SEEING as you’ll have used all of your savings and annual leave on this trip, and come so far, it makes sense to throw in a stopover to acclimatise yourself to the time difference. You could do worse than to pick Singapore, one of the original Asian tiger economies and now home to more than 50,000 British expats, mostly plying their trade in the city state’s booming financial services sector.
Though it shares a peninsula with Malaysian capital Kuala Lumpur, which I visited a couple of years ago and loved for its chaotic wet markets and unashamed designer rip-offs, landing in Singapore is a very different experience. If KL is the creative, slightly wild younger sibling, then Singapore is its serious, studious older brother; dressed up in Sunday best to tell you just how high his quality of life is.
Touring the city’s various ethnic quarters – Chinatown, Arab Street, the colonial district – is a bit like walking through a studio lot of film locations; each quarter is impeccably clean and easy to navigate, as if its identity has been power hosed to remove any trace of a dirty past.
But that’s not to say Singapore doesn’t have one. By 1977 almost 100 years of trade had left its river so buried in filth that an ambitious clean-up project took an entire decade, as sewage systems were built from scratch and swathes of squatters were relocated.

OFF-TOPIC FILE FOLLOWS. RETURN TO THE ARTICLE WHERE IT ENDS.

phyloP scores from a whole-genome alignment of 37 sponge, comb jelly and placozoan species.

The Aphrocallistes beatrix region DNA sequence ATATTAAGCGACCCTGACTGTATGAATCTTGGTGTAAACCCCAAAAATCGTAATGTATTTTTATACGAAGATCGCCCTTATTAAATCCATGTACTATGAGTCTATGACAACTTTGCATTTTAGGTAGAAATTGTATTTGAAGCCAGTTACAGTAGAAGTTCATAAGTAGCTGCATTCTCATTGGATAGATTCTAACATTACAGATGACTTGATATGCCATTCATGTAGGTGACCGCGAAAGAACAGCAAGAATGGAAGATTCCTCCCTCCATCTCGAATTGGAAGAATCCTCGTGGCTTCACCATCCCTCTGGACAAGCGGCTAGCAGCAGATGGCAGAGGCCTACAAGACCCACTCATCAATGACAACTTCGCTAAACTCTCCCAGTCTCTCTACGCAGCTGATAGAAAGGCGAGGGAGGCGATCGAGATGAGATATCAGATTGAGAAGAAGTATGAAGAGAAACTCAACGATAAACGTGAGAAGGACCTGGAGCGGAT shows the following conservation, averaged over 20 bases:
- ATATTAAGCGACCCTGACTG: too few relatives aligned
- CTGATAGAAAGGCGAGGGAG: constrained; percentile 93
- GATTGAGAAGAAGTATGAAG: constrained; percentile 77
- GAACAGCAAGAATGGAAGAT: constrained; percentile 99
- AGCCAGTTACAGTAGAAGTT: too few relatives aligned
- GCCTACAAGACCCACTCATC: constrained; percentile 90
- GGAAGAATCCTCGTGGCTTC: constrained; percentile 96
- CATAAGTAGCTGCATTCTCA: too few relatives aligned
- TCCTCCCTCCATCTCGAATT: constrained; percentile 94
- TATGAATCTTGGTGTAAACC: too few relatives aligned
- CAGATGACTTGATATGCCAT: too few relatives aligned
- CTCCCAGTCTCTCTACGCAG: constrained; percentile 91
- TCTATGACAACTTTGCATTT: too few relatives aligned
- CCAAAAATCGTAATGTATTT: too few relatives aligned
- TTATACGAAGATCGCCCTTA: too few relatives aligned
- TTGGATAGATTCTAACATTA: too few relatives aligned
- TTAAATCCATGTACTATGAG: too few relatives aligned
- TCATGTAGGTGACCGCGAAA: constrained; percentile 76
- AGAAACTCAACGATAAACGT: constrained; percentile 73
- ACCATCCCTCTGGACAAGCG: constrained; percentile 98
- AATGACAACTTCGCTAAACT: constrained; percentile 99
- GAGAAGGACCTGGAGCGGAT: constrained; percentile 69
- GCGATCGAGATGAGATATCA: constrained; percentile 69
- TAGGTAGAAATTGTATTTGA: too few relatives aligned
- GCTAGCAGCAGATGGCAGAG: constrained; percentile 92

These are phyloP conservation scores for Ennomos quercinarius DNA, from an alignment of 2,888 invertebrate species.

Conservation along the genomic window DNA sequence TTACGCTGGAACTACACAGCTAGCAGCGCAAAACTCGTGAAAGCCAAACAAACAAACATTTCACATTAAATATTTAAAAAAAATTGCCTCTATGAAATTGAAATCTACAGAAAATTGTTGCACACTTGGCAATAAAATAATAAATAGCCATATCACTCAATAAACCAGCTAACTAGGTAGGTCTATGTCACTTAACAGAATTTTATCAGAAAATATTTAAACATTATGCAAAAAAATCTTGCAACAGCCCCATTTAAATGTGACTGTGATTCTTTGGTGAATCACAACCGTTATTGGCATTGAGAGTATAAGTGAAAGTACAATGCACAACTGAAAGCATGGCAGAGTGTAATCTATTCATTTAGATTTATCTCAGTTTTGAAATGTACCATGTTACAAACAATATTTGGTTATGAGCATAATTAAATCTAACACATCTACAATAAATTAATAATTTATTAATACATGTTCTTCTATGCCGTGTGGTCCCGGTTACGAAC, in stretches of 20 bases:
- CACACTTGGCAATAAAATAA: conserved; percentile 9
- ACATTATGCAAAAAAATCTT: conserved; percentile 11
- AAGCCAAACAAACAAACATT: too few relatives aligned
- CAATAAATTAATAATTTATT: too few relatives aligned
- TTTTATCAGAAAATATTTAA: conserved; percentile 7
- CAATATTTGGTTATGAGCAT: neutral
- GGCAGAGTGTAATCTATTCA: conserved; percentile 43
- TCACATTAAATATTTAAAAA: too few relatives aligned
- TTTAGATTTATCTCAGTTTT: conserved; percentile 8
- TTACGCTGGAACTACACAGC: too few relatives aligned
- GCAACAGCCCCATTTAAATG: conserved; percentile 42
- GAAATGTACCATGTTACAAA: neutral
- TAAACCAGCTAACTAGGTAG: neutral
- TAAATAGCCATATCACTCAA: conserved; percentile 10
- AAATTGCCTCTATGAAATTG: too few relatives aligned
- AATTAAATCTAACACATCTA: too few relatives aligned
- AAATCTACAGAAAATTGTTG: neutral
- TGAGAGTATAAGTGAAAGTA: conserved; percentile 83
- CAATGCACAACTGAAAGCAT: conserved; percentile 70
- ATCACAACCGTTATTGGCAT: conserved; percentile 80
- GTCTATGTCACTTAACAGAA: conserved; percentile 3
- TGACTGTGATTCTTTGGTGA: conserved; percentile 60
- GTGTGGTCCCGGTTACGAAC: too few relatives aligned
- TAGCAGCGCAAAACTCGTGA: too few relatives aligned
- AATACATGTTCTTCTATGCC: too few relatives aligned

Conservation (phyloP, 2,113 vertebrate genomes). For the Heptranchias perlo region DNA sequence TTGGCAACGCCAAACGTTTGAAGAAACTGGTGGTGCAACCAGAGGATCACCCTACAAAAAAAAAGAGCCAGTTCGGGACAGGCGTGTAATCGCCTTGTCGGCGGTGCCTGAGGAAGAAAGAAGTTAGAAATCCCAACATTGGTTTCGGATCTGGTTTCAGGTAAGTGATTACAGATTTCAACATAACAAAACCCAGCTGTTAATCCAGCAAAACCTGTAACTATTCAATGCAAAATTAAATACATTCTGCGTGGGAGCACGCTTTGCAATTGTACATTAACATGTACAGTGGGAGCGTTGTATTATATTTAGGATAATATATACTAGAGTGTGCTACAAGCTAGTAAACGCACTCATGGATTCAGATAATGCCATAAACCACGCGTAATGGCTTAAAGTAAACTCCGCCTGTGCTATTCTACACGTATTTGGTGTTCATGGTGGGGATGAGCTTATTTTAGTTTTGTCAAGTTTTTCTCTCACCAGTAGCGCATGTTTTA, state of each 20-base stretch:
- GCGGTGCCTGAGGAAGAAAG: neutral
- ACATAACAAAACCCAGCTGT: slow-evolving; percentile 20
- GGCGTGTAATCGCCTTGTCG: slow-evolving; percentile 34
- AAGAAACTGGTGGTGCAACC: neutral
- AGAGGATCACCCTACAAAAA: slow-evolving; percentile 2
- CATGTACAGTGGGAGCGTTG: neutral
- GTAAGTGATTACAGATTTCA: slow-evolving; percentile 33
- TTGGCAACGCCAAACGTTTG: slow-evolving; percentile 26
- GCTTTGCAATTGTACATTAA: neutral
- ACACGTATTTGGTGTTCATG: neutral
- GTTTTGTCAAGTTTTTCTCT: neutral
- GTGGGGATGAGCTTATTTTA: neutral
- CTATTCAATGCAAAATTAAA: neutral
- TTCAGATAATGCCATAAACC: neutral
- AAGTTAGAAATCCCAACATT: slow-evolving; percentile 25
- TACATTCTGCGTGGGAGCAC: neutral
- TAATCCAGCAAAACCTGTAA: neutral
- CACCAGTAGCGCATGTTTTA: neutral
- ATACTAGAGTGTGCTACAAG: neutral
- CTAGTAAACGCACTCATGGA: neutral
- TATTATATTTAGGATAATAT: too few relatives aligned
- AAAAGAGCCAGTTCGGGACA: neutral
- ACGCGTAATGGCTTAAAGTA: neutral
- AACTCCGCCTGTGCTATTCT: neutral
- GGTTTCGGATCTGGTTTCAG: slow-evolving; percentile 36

If all this sounds a bit negative, it’s not. Singapore knows exactly what it wants to be and is unapologetically making it happen, attracting money with its huge designer malls, casinos, restaurants and luxury hotels. Take it for what it is – clean, easy fun – and you can happily fill a few days seeing the sights and spending your tourist dollar on cut-price electronics, fuelled by hotter-than-hell chilli crab and decent local beer.
The government’s most recent effort to scrub itself up for tourists is Gardens by the Bay, a $1bn, 250-acre park built on reclaimed land and completed in 2012 (on time and on budget: imagine that). With two enormous conservatories and a forest of Supertrees – looming manmade towers that serve as vertical gardens – it’s an Avatar-esque playground on the waterfront; beautiful, serene, and very much to be looked at but not touched.
For a bird’s eye view of the park it’s worth ascending one of the metal trees to IndoChine, a rotating restaurant with views right across the bay as well as inland to the architectural insanity of the Marina Bay Sands hotel; a giant surfboard perched on top of three Jenga pieces, complete with a 200m-high infinity pool. With its chrome, brocade and leopard print decor, IndoChine looks like the sort of place that Elton John might live if he gave up singing to become a Bond villain, but the food (and lurid Singapore Slings) is good, and the view alone is worth the trip.